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Activity Number: 257 - SPEED: Longitudinal/Correlated Data
Type: Contributed
Date/Time: Monday, July 30, 2018 : 2:00 PM to 2:45 PM
Sponsor: Section on Statistics in Epidemiology
Abstract #332630
Title: Comparisons of Modeling Methods on Longitudinal and Survival Data: Identifying Use of Repeat Biomarker Measurements to Predict Time-To-Event Outcome in Cancer Research
Author(s): Meng Ru* and Erin Moshier and Madhu Mazumdar
Companies: Icahn School of Medicine at Mount Sinai and Icahn School of Medicine at Mount Sinai and Icahn School of Medicine at Mount Sinai
Keywords: time-to-event outcome; bias adjustment; longitudinal analysis; latent class; biomarker; joint model of longitudinal and survival data

There has been growing interest in the use of statistical methods to associate longitudinal exposures with a time-to-event outcome. While the simplest approach is the time-dependent Cox model, it can produce biased risk estimates due to measurement error and sparsity of longitudinal data. To address these limitations more sophisticated methods including joint modeling (JM) and two-stage approaches have been developed. The JM approach models the longitudinal trend(s) and time-to-event data simultaneously in one-stage typically using a shared random effects model while the two-stage approach models the longitudinal process in stage 1 by a mixed effects or latent trajectory model and then separately fits the survival process in stage 2 by using a landmark Cox model with the individual random-effects or group assignments obtained from stage 1 as covariates. Appropriate methods for predicting time to event outcomes using longitudinal data are underutilized in the oncological sciences. We illustrate the performance of these approaches using data of repeat biomarkers collected from multiple myeloma patients to predict progression.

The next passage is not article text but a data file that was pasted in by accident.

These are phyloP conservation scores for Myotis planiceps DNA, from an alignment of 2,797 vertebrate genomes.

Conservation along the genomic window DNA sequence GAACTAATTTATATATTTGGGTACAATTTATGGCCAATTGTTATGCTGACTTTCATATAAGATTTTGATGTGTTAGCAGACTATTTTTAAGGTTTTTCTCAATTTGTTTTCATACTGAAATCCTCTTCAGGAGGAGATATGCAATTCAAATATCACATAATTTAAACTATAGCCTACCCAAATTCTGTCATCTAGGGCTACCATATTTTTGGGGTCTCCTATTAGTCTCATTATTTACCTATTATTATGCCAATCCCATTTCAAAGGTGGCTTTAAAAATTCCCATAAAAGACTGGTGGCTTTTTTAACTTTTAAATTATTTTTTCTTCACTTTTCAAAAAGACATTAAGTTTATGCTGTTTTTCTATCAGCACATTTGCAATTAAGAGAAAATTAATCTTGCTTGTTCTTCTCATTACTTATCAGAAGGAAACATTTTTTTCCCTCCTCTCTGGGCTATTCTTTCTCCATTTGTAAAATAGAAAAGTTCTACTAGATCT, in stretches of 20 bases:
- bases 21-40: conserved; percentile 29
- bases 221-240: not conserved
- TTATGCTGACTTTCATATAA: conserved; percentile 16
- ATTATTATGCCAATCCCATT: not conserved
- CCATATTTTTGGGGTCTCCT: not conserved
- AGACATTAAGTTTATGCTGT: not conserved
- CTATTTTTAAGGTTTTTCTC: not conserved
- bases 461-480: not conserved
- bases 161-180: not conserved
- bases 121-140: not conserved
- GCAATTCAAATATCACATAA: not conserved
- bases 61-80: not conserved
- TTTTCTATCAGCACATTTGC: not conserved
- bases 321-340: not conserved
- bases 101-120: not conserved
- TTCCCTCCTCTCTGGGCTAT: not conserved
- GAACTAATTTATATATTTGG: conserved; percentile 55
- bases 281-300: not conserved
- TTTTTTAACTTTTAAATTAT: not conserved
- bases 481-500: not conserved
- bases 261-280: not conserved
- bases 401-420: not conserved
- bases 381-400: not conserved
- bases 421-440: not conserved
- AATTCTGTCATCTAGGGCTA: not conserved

Authors who are presenting talks have a * after their name.

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